Denver Int'l Exploring Gate Expansion on Concourse C

The expansion would involve extending the east end of the concourse by a couple of hundred yards.


Denver International Airport is considering building up to eight new gates on Concourse C to meet future demand, a project that could cost up to $160 million.

The expansion would involve extending the east end of the concourse by a couple of hundred yards, adding restrooms and concessions, and possibly carving out basement space for baggage handling.

DIA says it is determining final costs and hammering out other aspects of the project, such as the exact number of gates it would build. Airport officials hope to make a final decision in coming months.

"We're reviewing our capacity needs to see if this would be the best solution for the long term," said Turner West, DIA's manager. "We think adding up to eight gates would help us meet our projected growth."

The expansion likely would take three years to complete, including one year for design work and two for construction. Concourse C currently has 22 gates, meaning the expansion could increase its capacity for flights by roughly 30 percent.

The new gates would be located on the side of the concourse where Southwest, AirTran, Midwest and Delta currently operate. In addition to giving those carriers more room to expand, the new gates could accommodate new airlines as well.

The project isn't tied to any airline in particular, West said. Rather, it's to meet projected demand.

"We don't have any immediate prospects," West said. "We're just trying to keep up with our phenomenal growth."

Southwest, which has four gates on the C concourse, could be a candidate for some of the new gates. The Dallas-based company has grown rapidly since starting service at DIA in January, adding a handful of new destinations and more than doubling its daily flights. Southwest has said it intends to continue expanding in Denver, although it hasn't announced any further plans.

"We've grown the service in Denver in just the short time we've been there, and our goal is to continue to do that," said Melanie Jones, a Southwest spokeswoman.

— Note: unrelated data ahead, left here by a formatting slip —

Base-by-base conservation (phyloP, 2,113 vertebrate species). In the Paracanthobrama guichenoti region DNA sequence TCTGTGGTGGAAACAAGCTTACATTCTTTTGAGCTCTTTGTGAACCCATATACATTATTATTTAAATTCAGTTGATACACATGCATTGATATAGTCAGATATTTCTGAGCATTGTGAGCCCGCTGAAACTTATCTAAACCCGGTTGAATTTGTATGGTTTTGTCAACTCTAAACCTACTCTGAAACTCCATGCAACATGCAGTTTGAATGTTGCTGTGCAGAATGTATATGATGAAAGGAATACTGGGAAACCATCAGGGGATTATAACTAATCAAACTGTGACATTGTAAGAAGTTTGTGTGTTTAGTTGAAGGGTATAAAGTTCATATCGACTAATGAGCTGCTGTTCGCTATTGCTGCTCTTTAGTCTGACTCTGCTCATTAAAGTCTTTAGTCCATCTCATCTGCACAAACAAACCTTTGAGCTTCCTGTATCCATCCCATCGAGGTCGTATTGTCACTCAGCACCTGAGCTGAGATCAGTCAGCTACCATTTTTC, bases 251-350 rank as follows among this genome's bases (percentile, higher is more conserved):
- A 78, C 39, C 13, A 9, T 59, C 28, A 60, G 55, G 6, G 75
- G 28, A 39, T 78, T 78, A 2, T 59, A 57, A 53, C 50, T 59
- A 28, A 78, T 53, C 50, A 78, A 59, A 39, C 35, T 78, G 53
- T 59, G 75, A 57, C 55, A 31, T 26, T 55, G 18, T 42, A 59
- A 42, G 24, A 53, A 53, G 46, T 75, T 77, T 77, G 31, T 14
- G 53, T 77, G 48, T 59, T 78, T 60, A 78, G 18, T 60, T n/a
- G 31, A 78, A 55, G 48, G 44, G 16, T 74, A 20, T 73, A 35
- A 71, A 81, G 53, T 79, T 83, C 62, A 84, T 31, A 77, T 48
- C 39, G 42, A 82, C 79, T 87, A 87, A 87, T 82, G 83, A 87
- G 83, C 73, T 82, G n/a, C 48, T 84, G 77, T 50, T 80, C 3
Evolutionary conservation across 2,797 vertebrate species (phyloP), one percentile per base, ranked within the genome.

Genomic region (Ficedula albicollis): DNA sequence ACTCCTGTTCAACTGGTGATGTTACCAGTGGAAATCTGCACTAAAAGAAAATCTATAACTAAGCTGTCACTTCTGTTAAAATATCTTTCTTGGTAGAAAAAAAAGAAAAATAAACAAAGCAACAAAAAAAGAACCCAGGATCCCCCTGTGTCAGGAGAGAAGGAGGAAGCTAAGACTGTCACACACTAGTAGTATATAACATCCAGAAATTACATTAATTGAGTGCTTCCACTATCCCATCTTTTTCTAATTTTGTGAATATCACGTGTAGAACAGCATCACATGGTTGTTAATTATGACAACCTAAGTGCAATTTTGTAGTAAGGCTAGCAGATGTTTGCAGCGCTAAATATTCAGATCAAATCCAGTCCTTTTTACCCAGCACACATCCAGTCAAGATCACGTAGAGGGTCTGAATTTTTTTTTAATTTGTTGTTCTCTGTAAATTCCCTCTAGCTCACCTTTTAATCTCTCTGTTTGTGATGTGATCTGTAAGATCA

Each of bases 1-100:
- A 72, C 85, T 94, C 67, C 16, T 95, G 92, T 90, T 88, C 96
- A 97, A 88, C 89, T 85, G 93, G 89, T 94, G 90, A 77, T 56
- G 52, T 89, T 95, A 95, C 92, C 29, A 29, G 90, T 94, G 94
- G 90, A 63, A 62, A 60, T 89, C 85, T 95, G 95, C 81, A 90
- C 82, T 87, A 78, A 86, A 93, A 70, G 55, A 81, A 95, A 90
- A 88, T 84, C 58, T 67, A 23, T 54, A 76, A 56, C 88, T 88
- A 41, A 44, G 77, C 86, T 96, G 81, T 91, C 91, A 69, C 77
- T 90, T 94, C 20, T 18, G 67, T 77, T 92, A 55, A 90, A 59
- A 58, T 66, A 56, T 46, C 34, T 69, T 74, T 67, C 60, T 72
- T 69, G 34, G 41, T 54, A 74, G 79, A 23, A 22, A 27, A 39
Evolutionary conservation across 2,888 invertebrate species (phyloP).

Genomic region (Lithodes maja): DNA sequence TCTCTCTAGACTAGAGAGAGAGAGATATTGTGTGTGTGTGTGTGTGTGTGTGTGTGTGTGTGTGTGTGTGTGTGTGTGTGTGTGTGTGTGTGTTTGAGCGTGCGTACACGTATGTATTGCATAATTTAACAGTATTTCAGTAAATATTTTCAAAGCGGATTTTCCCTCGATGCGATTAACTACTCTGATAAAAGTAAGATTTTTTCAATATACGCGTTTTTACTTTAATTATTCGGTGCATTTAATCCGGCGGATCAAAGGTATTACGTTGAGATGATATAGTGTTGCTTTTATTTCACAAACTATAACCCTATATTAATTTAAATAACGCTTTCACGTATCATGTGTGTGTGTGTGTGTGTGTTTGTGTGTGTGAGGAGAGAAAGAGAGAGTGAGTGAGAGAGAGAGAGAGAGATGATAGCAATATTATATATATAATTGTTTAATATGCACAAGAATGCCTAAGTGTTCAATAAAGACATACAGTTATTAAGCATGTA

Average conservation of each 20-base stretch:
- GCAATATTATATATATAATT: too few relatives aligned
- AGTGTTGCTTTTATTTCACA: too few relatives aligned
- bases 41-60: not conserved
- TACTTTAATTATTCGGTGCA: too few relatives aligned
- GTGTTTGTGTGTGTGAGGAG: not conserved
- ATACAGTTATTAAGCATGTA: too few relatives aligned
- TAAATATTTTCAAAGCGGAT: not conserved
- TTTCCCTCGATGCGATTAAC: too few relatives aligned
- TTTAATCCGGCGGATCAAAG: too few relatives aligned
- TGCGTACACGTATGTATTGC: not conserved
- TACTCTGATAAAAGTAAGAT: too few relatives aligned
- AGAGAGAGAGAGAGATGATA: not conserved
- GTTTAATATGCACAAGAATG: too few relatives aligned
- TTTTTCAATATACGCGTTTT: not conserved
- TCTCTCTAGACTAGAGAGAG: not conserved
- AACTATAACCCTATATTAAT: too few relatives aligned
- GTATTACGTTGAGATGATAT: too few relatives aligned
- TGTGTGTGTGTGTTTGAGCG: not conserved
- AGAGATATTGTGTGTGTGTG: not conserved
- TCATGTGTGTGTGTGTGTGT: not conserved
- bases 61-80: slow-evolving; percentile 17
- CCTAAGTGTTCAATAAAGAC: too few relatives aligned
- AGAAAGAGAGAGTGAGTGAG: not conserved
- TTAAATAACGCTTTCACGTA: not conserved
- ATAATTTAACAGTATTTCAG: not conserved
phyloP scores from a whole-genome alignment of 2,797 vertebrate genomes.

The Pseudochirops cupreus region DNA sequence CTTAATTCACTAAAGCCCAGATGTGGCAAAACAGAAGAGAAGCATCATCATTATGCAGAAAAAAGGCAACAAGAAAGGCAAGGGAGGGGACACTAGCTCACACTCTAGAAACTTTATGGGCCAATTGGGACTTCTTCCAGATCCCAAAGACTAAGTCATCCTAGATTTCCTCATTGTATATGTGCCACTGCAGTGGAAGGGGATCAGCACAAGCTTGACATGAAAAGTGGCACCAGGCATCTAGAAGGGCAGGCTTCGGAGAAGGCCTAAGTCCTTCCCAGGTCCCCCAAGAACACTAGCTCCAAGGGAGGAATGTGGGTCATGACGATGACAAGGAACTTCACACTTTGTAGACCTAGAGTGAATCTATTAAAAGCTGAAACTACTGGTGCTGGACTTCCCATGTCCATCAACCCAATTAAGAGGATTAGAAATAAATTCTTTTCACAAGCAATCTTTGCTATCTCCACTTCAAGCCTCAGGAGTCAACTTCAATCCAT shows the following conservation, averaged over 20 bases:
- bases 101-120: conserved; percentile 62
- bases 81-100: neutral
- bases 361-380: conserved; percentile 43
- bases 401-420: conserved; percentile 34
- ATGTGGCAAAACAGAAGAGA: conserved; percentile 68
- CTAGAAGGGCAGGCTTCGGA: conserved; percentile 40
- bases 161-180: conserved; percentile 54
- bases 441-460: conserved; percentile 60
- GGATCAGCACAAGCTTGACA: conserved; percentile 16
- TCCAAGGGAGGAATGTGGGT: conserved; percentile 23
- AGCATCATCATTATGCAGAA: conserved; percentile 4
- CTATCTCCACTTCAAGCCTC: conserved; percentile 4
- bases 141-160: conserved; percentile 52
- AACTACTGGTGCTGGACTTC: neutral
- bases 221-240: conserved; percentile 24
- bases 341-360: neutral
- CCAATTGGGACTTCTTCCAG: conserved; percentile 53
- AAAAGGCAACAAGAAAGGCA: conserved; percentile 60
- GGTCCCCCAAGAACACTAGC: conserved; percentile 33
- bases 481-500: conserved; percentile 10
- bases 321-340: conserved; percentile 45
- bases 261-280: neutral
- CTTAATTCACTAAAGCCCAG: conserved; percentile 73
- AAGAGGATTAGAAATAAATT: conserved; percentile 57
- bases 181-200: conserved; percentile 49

DIA estimates it will need to raise up to $160 million in funding, depending on the size and scope of the expansion.

The airport has several financing options available, including the possibility of issuing general airport revenue bonds, said Peter Stettler, an analyst with Fitch, a debt-rating agency.

Stettler said the project's price tag isn't "overly burdensome" for DIA.

"It's a reasonable amount of money, and if demand hits the levels they expect, the benefits should far outweigh the cost," Stettler said.

Airport officials are confident they can get favorable interest rates, pointing to DIA's solid bond ratings.

The project would be the airport's latest attempt to resolve concerns about gate space. DIA currently is building a regional jet facility for United Airlines on Concourse B, allowing the carrier to turn over its six gates on the A concourse to Frontier Airlines.

DIA also is in the process of updating its master plan to prepare for the next phase of growth, looking at everything from parking and security to runways and access.

The airport was built in the mid-1990s to handle 50 million passengers annually.

It's pushing that limit faster than officials projected even just a few years ago.

Traffic is on pace to hit roughly 48 million this year in the face of rapid growth among DIA's largest airlines and the arrival of Southwest.

As part of its immediate needs, DIA is looking for city approval to add four more cars to its internal passenger trains.

The project, estimated to cost about $10 million, would increase train capacity by 25 percent.

"Our family is outgrowing the house," said DIA spokesman Chuck Cannon. "We need to look at all areas of the airport."

INFOBOX

ABCs of DIA

Denver International Airport has made several recent moves to ease a gate crunch on its concourses.

* Concourse A: Brokered deal in which fast-growing Frontier Airlines will take over United's six gates on the concourse, giving the Denver-based carrier plenty of room to grow.

This content continues onto the next page...

We Recommend